Hearing through the théâtrophone: Sonically constructed spaces and embodied listening in the late nineteenth-century French theatre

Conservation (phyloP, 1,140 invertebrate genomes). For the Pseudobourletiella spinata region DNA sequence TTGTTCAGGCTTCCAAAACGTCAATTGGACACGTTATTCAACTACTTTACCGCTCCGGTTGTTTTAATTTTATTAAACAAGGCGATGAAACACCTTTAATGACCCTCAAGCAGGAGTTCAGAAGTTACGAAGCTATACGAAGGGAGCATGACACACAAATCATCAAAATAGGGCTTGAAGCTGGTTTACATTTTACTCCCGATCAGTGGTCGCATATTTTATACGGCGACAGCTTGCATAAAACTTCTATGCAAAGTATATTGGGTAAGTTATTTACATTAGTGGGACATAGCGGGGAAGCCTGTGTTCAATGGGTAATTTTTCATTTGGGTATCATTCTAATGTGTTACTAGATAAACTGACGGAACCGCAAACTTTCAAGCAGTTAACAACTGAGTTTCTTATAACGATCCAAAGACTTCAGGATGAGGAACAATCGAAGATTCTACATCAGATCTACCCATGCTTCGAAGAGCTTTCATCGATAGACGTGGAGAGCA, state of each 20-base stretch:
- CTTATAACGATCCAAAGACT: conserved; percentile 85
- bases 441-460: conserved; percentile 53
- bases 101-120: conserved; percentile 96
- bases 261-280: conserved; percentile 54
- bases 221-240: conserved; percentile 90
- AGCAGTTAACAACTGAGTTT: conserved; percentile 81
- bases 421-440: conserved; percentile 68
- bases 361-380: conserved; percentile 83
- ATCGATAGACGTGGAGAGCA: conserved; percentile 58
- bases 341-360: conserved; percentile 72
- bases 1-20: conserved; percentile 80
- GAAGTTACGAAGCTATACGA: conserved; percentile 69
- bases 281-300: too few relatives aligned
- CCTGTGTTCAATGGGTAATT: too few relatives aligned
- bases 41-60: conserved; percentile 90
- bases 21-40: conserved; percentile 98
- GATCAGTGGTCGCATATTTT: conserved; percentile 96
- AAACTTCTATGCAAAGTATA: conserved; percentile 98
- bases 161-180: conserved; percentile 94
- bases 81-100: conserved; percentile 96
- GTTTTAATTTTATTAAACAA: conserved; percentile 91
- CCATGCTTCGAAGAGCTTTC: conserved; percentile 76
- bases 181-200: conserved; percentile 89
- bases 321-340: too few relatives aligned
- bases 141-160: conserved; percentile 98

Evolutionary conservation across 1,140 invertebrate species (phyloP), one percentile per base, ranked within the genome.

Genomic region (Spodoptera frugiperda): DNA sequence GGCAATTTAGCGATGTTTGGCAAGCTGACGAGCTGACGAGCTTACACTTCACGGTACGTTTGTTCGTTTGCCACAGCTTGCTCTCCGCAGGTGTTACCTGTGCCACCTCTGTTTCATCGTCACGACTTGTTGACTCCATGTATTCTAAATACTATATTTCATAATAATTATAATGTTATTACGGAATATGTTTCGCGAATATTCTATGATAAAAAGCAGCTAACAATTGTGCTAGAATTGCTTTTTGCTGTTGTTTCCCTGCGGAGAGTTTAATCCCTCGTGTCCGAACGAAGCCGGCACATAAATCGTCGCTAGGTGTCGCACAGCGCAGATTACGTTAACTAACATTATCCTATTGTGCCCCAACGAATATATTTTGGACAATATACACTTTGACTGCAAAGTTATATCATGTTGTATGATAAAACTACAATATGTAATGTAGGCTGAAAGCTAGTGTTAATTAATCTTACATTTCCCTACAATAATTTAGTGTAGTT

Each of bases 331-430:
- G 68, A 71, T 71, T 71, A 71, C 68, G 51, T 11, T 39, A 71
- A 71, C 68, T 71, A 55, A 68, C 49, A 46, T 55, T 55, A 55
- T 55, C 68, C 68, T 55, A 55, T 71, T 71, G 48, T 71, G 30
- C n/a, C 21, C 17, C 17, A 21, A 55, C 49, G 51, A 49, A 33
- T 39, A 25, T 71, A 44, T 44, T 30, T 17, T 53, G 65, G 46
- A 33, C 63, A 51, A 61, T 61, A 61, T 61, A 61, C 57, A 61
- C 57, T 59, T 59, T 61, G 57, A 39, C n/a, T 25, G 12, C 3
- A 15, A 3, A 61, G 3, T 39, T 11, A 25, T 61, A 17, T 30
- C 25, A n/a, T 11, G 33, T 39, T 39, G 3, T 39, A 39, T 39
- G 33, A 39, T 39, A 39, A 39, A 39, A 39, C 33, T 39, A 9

This article presents a historical and theoretical reflection of the théâtrophone, a late nine- teenth-century telephone broadcast service that allowed users at a distance to listen in live to local theatre performances (spoken theatre, opera and musical concerts). Often cited as the first binaural experience in 1881, the théâtrophone’s much longer history as a subscription service, which operated in Paris from 1889 through the mid-1930s, is relatively unknown. This article considers what hearing through a théâtrophone meant to nineteenth- and twentieth- century users beyond its initial 1881 prototype. To hear through the théâtrophone means adopting a methodology mirroring the artefact itself: moving between social, professional, artistic, sensory registers. In doing so, the ways in which the théâtrophone was attuned to dis- course and practice emerge, as do more subtle processes involved in new nineteenth-century constructs of hearing and listening. Precisely the théâtrophone’s development is examined in relation to its particular social context: its installation on the spectacular Parisian boulevards and its relation to fin de siècle theatre culture. The article first investigates how theatrophonic listening was accorded to existent practices of theatre-going. Second, the article explores the more radical propositions of the théâtrophone in relation to important aesthetic and prac- tical changes occurring simultaneously in theatre culture. The théâtrophone’s virtual sonic experience multiplied the forms of a performance and its modalities of creation and recep- tion. Through accounts of ‘listening in’ the aspects of the new sonically constructed space are described, as are postures of early mediatised listening. The article posits that new modalities of listening are articulated through the théâtrophone, with certain users, including Proust, defining it as a monitoring and creative tool. In this capacity, ‘theatrophonic’ listening contrib- uted to the development of a refined ear, capable of detecting sonic nuance, which was central to artistic sensibilities at the time.
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